Budapest meat market serves a feast for the senses

Meat market

It was unusually warm for this time of year, even for Budapest. 15 degrees in the middle of February is something that invites you out of your cozy room to walk the streets of the Hungarian capital, with or without a pre-planned route.

Relying on my so-called ‘female intuition’, I took on Budapest, turning left after leaving the building. I passed by those women who were whispering “cigaretta, cigaretta” in my ear, trying my hardest to avoid eye contact. The whispering voices were combined with a strong smell of urine and human sweat not washed off their bodies for days.

As the street name changed the smell was replaced by an odor reminiscent of droppings. The scene of one of the central squares opened up in front of my eyes, where people were sitting on an undefined monument and teasing a dog which was walking by in search of food. The smell of urine hit my nose again and all I wanted was to get out of here and run to a familiar area, where I knew the smell of grounded paprika would fill up every pore.

I took a turn right and walked the now-familiar street of the area with a lot of self-confidence. After passing the same street for the second time that day (and who knows how many times altogether since living here), I wanted to change my path and see something else, something different.

I knew there was a market somewhere nearby, but it did not even cross my mind that one part of it was hiding right behind that tall and dense flowerpot, which is there just to prevent the undesirable eye to get a glance of what is inside. The first young man, who stood in front of the plastic curtain sheltering his small stand, checked me out with curiosity. I was not sure if this was because I did not enter the market from the right direction or just because I looked quite confused. His face faded away as the scene of skinned animals caught my eyes. Rabbits, pig parts, chicken, sausages, salami and chopped meat of an unidentifiable animal laid before me in almost identical sizes. After a few steps and a slight turn to the left the view was even more fascinating – a whole street of butcher men.

This strange scene was accompanied by the sticky tiles beneath my white shoes and numerous light bulbs that lighted the long hall of butchers. Some of them tall, some of them short, some with curly hair, with shaved heads, old and young. All men were different, but had these things in common – the once white working clothes were now covered in bloody stains; big, massive calloused hands, and a pallet of different types of meat displayed on their small trays.

Salamis were hanging with a price tag of 3200 Ft. At the next stand carefully cleaned pigs legs were set in a straight line with the once useful skin, now serving the gastronomical satisfaction of humans. An unidentified number of butchers were engaged with customers, and those who were not, took the chance and passed a warm smile with a loud greeting to the tourists passing by, who instead of buying anything just tried to capture the moment with all the images their eyes could take and all the scents their noses could handle.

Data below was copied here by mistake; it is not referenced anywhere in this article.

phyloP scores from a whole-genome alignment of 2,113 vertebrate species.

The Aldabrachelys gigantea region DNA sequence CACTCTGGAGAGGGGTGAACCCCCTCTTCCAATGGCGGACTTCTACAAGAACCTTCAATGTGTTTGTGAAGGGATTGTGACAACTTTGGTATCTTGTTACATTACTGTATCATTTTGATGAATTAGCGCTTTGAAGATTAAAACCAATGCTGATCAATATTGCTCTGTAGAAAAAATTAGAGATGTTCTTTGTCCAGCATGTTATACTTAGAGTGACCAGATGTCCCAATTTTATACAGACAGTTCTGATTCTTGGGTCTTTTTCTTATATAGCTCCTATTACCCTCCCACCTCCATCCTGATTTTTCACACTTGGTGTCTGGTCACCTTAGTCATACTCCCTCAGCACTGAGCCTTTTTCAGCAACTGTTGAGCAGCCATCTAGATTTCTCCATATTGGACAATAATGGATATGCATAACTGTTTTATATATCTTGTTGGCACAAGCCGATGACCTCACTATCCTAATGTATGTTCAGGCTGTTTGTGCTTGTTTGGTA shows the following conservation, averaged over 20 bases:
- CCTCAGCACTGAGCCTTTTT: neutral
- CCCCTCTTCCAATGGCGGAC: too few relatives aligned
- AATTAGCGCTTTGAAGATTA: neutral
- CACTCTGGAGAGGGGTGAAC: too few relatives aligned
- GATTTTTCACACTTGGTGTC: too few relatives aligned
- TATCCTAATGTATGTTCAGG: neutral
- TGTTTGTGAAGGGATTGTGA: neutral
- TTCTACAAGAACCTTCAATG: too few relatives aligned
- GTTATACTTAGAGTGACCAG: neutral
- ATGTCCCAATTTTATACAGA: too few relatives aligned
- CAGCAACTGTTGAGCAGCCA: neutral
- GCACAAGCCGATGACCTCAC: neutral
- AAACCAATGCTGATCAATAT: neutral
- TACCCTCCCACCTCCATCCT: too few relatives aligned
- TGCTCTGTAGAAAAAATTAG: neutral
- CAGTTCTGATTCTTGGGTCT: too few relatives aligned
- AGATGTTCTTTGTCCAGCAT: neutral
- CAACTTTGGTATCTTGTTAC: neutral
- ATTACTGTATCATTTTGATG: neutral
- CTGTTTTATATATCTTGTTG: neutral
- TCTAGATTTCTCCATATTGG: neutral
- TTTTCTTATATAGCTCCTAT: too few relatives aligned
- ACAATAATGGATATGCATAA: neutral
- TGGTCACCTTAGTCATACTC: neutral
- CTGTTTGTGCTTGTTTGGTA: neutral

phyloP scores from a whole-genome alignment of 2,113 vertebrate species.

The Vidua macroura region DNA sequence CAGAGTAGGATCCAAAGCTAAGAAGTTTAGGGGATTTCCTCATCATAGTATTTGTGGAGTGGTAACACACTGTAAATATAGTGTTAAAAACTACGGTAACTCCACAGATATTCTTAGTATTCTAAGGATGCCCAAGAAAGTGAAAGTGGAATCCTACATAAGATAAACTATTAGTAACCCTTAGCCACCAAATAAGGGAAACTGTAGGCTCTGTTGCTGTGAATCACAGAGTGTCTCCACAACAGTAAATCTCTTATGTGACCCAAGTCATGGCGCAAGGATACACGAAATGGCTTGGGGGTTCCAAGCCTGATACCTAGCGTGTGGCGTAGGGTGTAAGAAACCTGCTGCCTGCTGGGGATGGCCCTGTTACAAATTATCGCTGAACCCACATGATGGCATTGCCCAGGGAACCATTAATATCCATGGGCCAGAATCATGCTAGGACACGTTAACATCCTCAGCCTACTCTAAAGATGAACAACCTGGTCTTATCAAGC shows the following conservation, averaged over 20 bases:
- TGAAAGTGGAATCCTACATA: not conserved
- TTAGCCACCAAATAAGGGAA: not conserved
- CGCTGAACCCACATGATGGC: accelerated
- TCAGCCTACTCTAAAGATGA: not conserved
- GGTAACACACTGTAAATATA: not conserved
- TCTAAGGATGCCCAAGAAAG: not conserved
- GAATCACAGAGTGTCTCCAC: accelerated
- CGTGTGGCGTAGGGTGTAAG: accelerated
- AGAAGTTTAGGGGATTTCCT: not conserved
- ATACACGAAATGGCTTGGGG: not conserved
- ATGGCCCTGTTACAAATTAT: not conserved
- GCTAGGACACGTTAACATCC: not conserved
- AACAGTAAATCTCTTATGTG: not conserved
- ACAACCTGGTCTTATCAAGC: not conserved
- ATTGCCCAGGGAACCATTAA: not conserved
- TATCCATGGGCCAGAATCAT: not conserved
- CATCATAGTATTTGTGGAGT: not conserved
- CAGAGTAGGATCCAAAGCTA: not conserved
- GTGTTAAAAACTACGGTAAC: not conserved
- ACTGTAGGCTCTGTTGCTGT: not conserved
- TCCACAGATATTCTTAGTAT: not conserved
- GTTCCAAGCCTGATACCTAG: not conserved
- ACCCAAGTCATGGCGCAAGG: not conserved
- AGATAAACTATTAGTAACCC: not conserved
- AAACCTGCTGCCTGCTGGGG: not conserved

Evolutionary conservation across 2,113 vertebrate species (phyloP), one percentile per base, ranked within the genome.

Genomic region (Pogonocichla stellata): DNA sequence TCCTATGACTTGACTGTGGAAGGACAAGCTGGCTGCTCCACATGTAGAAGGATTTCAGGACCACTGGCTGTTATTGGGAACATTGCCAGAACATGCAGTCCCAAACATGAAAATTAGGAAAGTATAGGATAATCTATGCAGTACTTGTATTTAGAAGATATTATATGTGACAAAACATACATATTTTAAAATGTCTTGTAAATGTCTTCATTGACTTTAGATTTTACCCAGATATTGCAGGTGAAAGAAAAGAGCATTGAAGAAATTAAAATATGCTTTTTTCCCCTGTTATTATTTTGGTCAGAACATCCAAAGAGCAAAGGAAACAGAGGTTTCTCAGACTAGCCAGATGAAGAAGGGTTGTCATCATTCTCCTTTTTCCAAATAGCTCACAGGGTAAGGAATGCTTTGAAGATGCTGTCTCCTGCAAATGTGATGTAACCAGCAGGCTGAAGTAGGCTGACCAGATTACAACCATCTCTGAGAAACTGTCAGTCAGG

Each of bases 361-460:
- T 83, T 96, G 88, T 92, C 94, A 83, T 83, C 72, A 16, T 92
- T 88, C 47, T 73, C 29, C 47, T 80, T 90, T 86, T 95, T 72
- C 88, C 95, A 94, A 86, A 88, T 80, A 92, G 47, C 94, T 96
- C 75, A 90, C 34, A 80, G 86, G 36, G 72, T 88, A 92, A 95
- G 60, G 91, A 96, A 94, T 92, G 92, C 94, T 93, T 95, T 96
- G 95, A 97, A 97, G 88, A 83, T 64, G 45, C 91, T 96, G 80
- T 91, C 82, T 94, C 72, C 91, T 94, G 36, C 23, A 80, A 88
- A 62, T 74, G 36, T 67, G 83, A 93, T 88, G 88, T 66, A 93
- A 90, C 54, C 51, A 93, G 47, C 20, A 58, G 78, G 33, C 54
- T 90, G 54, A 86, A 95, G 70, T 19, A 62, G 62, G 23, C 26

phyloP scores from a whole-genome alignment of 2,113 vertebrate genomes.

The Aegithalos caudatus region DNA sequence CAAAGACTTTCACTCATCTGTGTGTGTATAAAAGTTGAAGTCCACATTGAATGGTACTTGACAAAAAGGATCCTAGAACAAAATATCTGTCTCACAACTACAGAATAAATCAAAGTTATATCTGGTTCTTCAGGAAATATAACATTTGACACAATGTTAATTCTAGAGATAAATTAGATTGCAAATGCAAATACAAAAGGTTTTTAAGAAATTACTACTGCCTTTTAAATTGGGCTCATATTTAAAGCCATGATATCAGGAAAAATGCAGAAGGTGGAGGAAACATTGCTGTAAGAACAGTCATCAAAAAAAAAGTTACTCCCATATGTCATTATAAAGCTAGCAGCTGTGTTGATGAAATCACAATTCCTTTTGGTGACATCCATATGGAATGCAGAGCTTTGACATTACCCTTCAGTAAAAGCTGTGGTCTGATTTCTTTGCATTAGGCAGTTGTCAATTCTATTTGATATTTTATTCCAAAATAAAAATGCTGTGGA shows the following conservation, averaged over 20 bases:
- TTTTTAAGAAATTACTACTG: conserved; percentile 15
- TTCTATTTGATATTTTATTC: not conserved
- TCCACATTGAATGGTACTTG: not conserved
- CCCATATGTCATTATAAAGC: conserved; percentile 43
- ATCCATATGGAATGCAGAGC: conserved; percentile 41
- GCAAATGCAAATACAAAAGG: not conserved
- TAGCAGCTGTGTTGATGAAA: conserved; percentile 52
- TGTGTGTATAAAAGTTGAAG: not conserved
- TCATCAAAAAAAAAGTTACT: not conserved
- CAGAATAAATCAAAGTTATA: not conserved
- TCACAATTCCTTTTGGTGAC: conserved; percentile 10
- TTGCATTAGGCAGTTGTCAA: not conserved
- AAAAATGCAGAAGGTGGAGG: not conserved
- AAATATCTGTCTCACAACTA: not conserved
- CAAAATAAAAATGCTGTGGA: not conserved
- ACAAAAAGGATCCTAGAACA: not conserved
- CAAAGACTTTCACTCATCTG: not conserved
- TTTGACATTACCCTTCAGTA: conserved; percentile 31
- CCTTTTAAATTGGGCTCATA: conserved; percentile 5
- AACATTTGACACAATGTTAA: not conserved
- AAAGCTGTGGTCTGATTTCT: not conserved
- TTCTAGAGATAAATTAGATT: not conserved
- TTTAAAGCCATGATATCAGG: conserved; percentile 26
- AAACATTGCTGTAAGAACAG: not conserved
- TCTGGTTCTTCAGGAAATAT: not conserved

The shouting, chopping and sticky walking meant that the scene did not spare the ears either. As I was entering deeper into the kingdom of butchers, the smell became stronger and stronger. I took my camera from the bag, but was too entertained with the sight. I was not bothered by the smell of the meat or blood, and I forgot about the sticky floor, which had diluted blood stains and some small pieces of an animal once alive.

I could see the daylight as I was getting closer to the end of this meat tunnel, when for some reason I just stood there. My eyes could only stare at a particular blood stained wooden board, three seemingly sharp knives, a butcher’s axe and a now bloody piece of white cloth. I heard some voices behind me and turned around while holding the camera in my hands, trying to take a snapshot of this magnificent, almost barbarian scene.

“His name is Gergő and he is a nice guy looking for a girlfriend,” said the voice in Hungarian, pointing at a tall guy with thick, dark brown hair. I just stared at him without blinking because I could never imagine why a young guy like him would like to live his life as a meat chopper. His long fingers were resting on a massive, typical butcher palm, but there was something strange about his nails – they were chewed down and his cuticle was covered in blood. He was holding a knife in his right hand and made simple meat cutting look like an art form.  You could easily tell his strict and precise movements were done with a dash of passion. For a moment I wished he could stab me with that sharp knife of his and chop me up to small pieces: I would probably enjoy every cut of it. I could not stop staring at his dark eyes. Doing something with such perfection, better yet passion, ended with him putting down the knife and wiping his hands in his white work wear. I took a photo of him, smiled and escaped to the sunny part of the street, took a second glance and strode away.


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